Graphics (C++ AMP)


For the latest documentation on Visual Studio 2017 RC, see Visual Studio 2017 RC Documentation.

C++ AMP contains several APIs in the Concurrency::graphics namespace that you can use to access the texture support on GPUs. Some common scenarios are:

  • You can use the texture class as a data container for computation and exploit the spatial locality of the texture cache and layouts of GPU hardware. Spatial locality is the property of data elements being physically close to each other.

  • The runtime provides efficient interoperability with non-compute shaders. Pixel, vertex, tessellation, and hull shaders frequently consume or produce textures that you can use in your C++ AMP computations.

  • The graphics APIs in C++ AMP provide alternative ways to access sub-word packed buffers. Textures that have formats that represent texels (texture elements) that are composed of 8-bit or 16-bit scalars allow access to such packed data storage.

The norm and unorm types are scalar types that limit the range of float values; this is known as clamping. These types can be explicitly constructed from other scalar types. In casting, the value is first cast to float and then clamped to the respective region that's allowed by norm [-1.0…1.0] or unorm [0.0…1.0]. Casting from +/- infinity returns +/-1. Casting from NaN is undefined. A norm can be implicitly constructed from a unorm and there is no loss of data. The implicit conversion operator to float is defined on these types. Binary operators are defined between these types and other built-in scalar types such as float and int: +, -, *, /, ==, !=, >, <, >=, <=. The compound assignment operators are also supported: +=, -=, *=, /=. The unary negation operator (-) is defined for norm types.

The Short Vector Library provides some of the functionality of the Vector Type that's defined in HLSL and is typically used to define texels. A short vector is a data structure that holds one to four values of the same type. The supported types are double, float, int, norm, uint, and unorm. The type names are shown in the following table. For each type, there is also a corresponding typedef that doesn't have an underscore in the name. The types that have the underscores are in the Concurrency::graphics Namespace. The types that don't have the underscores are in the Concurrency::graphics::direct3d Namespace so that they are clearly separated from the similarly-named fundamental types such as __int8 and __int16.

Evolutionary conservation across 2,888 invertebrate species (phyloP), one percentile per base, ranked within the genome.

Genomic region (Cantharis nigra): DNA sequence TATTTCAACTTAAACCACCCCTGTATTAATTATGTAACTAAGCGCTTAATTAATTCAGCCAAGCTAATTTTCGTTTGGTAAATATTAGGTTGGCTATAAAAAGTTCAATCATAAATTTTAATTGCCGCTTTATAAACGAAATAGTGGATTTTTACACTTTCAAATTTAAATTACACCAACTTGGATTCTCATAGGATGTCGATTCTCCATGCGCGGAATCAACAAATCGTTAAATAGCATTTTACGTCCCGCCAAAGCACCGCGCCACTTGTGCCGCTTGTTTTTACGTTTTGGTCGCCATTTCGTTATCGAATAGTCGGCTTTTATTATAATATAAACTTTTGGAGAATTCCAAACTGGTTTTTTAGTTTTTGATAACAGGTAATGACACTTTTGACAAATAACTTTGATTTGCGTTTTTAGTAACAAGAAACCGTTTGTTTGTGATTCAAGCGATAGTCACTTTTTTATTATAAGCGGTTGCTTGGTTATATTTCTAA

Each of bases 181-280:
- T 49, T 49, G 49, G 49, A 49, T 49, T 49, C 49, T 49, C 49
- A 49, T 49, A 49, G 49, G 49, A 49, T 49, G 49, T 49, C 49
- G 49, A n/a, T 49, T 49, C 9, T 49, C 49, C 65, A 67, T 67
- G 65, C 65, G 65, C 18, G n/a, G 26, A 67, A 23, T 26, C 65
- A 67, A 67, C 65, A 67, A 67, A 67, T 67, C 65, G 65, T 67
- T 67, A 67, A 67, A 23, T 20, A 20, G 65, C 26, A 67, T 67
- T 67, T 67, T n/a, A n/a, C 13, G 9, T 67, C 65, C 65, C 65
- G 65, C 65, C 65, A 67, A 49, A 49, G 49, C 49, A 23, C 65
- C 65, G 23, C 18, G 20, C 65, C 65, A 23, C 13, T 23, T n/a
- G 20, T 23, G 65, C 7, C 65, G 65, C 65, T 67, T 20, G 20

Length 2Length 3Length 4




















If an operator is defined between two short vectors, then it is also defined between a short vector and a scalar. Also, one of these must be true:

  • The scalar’s type must be the same as the short vector’s element type.

  • The scalar’s type can be implicitly converted to the vector’s element type by using only one user-defined conversion.

The operation is carried component-wise between each component of the short vector and the scalar. Here are the valid operators:

Operator typeValid types
Binary operatorsValid on all types: +, -, *, /,

Valid on integer types: %, ^, |, &, <<, >>

The two vectors must have the same size, and the result is a vector of the same size.
Relational operatorsValid on all types: == and !=
Compound assignment operatorValid on all types: +=, -=, *=, /=

Valid on integer types: %=, ^=, |=, &=, <<=, >>=